THE MIDNIGHT MELODY

 

hh-spinet--Jan W. Fields

Photo Copyright: Jan W. Fields

Here we all are again for another week. Today we’re gathered in a virtual room with a virtual harpsichord on display. Our hostess for this gathering is the gracious and talented author and artist, Rochelle Wisoff-Fields. We’re the Friday Fictioneers group. Our challenge this week and every week is to each write an original story with no more than 100 words. It’s supposed to have a beginning, middle, end, and follow the picture prompt for the week. This week’s prompt was supplied by Jan W. Fields. Thanks, Jan.

To read the other stories by the group, just click on the link given below, then on the little blue frog in the blue box.

The link for this week’s stories is as follows:

https://rochellewisofffields.wordpress.com/2016/01/20/22-january-2016/

Genre: Humor Fiction

Word Count: 100 Words

THE MIDNIGHT MELODY By P.S. Joshi

My friend Marge and I had often heard about the haunted Fritzen mansion. We decided to pay a fee and spend the night in residence.

It was said the ghost of Mitzie Ann Fritzen, the unmarried daughter of millionaire Horace Fritzen, had haunted for years since her tragic death of a heart attack as she played her favorite plaintive piece on the harpsichord.

It was a chilly, full-moon night.

We arranged our sleeping bags and waited with trepidation.

At midnight. her spirit appeared and began to play.

We both agreed on one point. Mitzie Ann could have used more lessons.

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Written Act of Kindness Award

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ONE STEP BEYOND

Bookstore that's no longer there

 

This  is my contribution to Sunday Photo Fiction for January 25, 2015. Every Sunday a new picture prompt is given by Alastair Forbes, the host. The weekly challenge is to write an original story with no more than 200 words. It’s supposed to have a beginning, middle, end, and follow the picture prompt for the week. Be sure to click on the little blue frog in the blue box to read all the other stories.

The link for all other stories is as follows:

http://sundayphotofictioner.wordpress.com/2015/01/25/sunday-photo-fiction-january-25th-2015/

Genre: Speculative Fiction

Word Count: 200 Words

ONE STEP BEYOND  P.S. Joshi

John had worked in the old book shop for years.

He thought to himself, “I know it’s closed, but I feel I have a duty to still dust and shelve.”

Day after day he came–alone, all alone. He lovingly wiped the shelves and checked the order of the books. He swept the floor.

This was a second home to him. He’d never married and had children.

He never found the woman who could fill his life as completely as his work. His parents never got along. They fought constantly. Mr. Wilson, the shop owner, was always so kind to him. Life became a set pattern. Change became too difficult.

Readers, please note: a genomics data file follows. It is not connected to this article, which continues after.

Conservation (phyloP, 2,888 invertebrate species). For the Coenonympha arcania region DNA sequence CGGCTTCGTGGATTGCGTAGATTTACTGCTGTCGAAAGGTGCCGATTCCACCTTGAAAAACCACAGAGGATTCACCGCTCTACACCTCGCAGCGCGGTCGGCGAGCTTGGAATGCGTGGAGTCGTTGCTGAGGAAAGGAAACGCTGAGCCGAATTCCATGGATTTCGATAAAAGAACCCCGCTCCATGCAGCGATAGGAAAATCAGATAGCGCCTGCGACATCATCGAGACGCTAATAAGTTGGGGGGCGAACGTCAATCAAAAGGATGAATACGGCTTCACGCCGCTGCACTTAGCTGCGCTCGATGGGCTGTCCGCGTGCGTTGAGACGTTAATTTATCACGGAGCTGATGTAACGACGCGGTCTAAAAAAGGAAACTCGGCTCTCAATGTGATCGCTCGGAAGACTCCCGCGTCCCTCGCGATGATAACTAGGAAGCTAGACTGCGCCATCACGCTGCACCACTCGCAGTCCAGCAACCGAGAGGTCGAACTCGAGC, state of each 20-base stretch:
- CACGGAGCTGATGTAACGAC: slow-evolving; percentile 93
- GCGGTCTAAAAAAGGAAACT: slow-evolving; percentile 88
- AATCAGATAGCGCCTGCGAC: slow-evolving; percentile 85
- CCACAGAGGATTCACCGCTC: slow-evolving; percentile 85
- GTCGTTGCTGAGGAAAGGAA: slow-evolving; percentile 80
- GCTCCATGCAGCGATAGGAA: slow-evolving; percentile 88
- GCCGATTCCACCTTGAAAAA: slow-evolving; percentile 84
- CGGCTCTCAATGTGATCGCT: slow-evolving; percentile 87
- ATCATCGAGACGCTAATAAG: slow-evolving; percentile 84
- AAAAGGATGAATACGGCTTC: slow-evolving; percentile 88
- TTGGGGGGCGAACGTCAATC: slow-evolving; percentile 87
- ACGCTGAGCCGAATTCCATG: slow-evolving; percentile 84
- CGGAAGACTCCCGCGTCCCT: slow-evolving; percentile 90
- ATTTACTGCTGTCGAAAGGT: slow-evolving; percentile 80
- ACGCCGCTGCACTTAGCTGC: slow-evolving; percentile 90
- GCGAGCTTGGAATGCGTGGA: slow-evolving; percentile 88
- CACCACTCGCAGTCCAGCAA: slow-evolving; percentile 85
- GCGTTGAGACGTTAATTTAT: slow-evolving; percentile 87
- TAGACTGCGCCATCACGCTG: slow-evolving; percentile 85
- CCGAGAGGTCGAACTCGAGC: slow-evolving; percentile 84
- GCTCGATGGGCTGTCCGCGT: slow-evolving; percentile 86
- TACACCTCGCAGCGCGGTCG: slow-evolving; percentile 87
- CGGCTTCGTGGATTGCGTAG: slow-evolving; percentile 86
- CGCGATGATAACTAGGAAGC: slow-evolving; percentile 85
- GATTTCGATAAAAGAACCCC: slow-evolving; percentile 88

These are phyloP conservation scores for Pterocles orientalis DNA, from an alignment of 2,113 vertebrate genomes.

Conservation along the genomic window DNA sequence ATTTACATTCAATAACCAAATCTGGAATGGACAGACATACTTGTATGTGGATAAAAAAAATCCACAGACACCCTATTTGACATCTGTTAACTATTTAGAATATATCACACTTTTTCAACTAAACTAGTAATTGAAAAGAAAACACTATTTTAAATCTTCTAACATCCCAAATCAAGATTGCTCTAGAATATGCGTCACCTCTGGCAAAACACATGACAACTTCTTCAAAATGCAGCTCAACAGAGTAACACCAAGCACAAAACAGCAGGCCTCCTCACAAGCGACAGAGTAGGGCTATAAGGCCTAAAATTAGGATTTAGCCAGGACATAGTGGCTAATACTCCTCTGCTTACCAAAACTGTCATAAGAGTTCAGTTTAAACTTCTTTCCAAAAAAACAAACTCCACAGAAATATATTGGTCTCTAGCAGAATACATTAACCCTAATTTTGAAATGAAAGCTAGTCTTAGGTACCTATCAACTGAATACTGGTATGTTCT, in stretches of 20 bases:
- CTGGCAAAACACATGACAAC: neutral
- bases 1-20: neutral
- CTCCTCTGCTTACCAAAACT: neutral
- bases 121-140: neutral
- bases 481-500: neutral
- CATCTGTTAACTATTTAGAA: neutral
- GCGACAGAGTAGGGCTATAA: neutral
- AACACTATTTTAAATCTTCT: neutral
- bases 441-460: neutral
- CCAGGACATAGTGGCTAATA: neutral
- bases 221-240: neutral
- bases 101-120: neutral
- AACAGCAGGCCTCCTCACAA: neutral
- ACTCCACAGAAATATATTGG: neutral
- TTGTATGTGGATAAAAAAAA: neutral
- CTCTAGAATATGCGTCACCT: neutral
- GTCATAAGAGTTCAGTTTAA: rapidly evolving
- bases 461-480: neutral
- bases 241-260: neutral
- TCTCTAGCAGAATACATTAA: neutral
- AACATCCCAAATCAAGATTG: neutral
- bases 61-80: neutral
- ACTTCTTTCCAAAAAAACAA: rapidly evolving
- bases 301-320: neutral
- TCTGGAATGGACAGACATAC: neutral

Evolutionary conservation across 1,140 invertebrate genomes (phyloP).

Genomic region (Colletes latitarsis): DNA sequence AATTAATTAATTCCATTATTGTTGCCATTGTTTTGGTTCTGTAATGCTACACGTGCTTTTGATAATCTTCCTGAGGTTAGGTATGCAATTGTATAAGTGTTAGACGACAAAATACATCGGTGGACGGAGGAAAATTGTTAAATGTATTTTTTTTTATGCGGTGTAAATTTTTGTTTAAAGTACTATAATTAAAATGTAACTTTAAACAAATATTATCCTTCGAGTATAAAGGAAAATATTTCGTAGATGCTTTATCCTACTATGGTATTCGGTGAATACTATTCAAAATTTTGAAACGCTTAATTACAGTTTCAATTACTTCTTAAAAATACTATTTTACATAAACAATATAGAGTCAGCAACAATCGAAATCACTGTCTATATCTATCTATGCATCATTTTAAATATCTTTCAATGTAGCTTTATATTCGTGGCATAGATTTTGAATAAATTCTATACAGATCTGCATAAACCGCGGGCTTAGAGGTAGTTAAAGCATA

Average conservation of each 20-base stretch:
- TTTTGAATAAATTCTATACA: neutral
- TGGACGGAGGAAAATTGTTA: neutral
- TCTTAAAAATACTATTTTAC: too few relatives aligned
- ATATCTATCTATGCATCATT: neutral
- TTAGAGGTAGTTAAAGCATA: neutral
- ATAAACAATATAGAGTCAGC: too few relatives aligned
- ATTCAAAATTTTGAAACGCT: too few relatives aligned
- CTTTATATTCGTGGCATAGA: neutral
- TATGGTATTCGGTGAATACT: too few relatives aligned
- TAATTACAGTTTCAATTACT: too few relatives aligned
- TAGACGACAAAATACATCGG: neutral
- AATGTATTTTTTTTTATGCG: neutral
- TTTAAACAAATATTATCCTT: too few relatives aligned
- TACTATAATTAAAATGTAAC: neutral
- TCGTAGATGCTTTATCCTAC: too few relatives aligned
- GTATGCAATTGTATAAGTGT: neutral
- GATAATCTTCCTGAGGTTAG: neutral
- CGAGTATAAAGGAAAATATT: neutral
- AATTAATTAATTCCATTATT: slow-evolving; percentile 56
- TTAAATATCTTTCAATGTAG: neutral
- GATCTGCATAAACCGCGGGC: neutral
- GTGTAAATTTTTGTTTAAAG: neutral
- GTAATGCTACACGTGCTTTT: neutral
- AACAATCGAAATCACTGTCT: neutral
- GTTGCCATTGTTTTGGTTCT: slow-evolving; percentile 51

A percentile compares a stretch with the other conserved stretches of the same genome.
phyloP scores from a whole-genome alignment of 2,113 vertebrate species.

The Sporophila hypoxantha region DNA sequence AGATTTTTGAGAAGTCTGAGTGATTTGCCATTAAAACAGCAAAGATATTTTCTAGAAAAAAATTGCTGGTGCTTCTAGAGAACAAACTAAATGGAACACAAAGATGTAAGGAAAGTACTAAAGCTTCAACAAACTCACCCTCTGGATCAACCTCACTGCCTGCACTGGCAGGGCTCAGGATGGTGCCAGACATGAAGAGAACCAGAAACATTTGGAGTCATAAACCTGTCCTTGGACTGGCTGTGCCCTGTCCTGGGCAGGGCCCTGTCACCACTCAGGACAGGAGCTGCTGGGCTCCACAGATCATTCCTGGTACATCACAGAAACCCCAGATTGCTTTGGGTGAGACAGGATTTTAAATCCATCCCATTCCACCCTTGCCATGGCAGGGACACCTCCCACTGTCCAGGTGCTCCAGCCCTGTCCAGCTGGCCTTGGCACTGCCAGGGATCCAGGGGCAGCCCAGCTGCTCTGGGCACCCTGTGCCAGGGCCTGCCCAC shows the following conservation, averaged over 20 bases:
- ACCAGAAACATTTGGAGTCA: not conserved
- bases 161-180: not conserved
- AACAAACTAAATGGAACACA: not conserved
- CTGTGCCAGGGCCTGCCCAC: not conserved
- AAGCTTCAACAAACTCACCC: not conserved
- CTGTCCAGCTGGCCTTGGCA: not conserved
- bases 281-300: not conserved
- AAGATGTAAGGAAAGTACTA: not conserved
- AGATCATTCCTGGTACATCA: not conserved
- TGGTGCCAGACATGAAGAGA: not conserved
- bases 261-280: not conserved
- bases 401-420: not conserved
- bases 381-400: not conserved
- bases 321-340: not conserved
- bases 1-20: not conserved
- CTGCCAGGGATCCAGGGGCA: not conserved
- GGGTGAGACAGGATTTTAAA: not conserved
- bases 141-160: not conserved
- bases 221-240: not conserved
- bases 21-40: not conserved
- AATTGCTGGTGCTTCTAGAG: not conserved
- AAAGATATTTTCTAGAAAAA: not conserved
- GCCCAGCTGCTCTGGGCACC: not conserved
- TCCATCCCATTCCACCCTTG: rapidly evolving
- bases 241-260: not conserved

One day he heard a voice, “John, its time to move on.”

Unafraid, just startled, he felt real love for the first time in his solitary life. He was understood and no longer isolated.

A light appeared, and he felt drawn toward it.

A man and his friend were passing the shop one day. Looking at it boarded up, he said, “You know, I once heard that place was haunted.”

His friend said, “Oh, get real. You don’t believe in ghosts, do you?”

Sunday Photo Fiction Image

 

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THE WINDOW

 

 

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Copyright–Janet Webb


 

Here we are once more gathered in the virtual front room of our gracious and talented hostess, author and artist, Rochelle Wisoff-Fields. We’re here to share our original stories for the weekly meeting of Friday Fictioneers. Our challenge is to write a story with no more than 100 words. It’s supposed to include a beginning, middle, end, and follow the picture prompt supplied for the week. The prompt this week is supplied by Janet Webb. Thanks Janet.

http://rochellewisofffields.wordpress.com/2014/09/10/12-september-2014/

Genre:  Horror Fantasy

Word Count:  100 Words

THE WINDOW By P.S. Joshi

Terrifying dreams haunted Marjorie the last few nights. First came the tap at the bathroom window, next the moan. She was looking in the mirror when the window started to rise. Then the dream stopped and she woke, covered with sweat.

She was now alone since her husband’s death. Her fear increased, but she hesitated to tell anyone about the dreams for fear they’d laugh and think her foolish.

On Sunday evening she’d come home from her book club meeting. As she checked her hair in the bathroom mirror, there was a tap at the window, then a low moan.

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